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Phenotypic instability in fungi

Abstract : Fungi are prone to phenotypic instability, that is, the vegetative phase of these organisms, be they yeasts or molds, undergoes frequent switching between two or more behaviors, often with different morphologies, but also sometime having different physiologies without any obvious morphological outcome. In the context of industrial utilization of fungi, this can have a negative impact on the maintenance of strains and/or on their productivity. Instabilities have been shown to result from various mechanisms, either genetic or epigenetic. This chapter will review different types of instabilities and discuss some lesser-known ones, mostly in filamentous fungi, while it will direct readers to additional literature in the case of well-known phenomena such as the amyloid prions or fungal senescence. It will present in depth the "white/opaque" switch of Candida albicans and the "crippled growth" degeneration of the model fungus Podospora anserina. These are two of the most thoroughly studied epigenetic phenotypic switches. I will also discuss the "sectors" presented by many filamentous ascomycetes, for which a prion-based model exists but is not demonstrated. Finally, I will also describe intriguing examples of phenotypic instability for which an explanation has yet to be provided.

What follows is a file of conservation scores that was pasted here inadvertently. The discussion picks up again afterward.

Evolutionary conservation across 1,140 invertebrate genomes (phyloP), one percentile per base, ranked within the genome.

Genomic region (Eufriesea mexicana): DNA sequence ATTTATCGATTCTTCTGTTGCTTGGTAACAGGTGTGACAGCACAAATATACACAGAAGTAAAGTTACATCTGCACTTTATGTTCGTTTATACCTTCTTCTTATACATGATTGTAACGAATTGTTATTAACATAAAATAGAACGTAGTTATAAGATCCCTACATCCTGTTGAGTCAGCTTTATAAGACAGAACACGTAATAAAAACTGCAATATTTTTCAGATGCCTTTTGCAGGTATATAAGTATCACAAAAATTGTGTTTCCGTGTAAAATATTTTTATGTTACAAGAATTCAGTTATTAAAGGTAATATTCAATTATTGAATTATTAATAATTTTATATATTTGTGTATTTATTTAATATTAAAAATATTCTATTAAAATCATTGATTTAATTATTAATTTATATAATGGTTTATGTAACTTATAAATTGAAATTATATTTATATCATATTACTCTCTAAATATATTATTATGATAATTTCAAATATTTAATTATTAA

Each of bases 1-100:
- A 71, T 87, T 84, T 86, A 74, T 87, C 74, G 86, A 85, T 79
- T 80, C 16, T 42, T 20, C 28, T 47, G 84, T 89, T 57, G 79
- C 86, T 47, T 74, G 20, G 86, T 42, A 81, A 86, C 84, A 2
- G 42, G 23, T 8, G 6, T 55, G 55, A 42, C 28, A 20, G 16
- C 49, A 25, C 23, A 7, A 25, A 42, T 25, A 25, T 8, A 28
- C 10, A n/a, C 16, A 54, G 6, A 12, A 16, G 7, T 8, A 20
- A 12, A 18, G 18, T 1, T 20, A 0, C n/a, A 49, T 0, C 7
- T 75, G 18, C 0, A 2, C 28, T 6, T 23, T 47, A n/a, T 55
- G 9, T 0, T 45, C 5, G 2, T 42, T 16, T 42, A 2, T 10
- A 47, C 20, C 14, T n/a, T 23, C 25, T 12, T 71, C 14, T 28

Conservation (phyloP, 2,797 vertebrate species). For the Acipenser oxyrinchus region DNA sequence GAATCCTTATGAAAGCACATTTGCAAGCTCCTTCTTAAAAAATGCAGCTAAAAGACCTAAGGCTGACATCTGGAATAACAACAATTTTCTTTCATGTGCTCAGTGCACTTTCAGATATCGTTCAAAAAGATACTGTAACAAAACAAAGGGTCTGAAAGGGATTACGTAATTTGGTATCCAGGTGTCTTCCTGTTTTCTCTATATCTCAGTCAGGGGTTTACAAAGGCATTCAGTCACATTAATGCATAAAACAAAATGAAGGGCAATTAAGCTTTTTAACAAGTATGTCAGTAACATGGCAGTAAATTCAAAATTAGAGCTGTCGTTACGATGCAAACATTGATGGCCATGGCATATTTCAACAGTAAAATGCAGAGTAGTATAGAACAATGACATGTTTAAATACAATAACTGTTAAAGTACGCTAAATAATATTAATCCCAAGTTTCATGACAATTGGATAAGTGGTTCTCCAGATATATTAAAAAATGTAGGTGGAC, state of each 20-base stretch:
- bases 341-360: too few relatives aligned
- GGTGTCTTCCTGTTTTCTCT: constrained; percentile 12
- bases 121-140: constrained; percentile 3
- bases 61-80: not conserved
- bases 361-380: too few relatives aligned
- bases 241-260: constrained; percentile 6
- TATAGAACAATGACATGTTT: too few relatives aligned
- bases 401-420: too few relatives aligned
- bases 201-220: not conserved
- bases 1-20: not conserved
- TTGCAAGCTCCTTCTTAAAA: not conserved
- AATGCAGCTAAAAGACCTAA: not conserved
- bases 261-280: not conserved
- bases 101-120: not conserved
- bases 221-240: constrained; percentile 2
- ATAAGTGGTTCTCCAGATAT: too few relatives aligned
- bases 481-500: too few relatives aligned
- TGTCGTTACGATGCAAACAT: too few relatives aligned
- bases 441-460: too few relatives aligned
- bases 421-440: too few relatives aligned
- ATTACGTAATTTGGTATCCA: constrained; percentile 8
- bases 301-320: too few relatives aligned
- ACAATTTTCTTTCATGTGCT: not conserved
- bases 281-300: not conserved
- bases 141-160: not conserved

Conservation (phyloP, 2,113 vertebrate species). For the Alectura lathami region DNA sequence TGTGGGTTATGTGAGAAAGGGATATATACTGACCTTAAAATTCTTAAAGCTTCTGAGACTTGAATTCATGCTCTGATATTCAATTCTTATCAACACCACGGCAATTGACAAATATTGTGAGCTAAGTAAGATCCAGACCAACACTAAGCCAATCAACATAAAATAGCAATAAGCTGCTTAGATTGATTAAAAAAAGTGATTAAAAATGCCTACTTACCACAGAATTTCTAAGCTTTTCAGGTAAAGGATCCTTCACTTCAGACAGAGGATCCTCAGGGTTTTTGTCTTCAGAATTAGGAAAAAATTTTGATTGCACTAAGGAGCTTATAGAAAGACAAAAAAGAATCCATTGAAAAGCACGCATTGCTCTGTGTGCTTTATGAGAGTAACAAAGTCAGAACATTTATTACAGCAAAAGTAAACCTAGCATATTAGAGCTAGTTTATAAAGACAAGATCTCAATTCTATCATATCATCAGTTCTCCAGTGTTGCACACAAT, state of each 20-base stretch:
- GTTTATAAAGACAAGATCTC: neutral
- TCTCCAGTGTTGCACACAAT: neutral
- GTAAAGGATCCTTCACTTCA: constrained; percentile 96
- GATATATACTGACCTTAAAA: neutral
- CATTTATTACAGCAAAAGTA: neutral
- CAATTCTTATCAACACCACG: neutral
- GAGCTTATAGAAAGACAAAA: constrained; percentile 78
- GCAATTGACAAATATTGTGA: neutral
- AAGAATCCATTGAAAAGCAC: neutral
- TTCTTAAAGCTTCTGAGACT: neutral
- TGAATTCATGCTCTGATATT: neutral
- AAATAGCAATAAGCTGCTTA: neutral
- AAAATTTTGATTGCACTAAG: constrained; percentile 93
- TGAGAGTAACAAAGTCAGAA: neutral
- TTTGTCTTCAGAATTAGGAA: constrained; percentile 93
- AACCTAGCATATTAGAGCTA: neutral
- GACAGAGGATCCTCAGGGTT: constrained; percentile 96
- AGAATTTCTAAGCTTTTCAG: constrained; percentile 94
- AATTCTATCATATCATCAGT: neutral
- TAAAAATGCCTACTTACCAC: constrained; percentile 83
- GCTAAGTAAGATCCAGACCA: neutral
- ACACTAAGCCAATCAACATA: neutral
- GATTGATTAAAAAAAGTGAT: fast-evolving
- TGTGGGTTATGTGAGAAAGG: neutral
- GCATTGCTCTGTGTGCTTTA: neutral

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Submitted on : Friday, February 26, 2021 - 4:28:29 PM
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Philippe Silar. Phenotypic instability in fungi. Advances in Applied Microbiology, 107, pp.141-187, 2019, ⟨10.1016/bs.aambs.2019.03.002⟩. ⟨hal-03153731⟩



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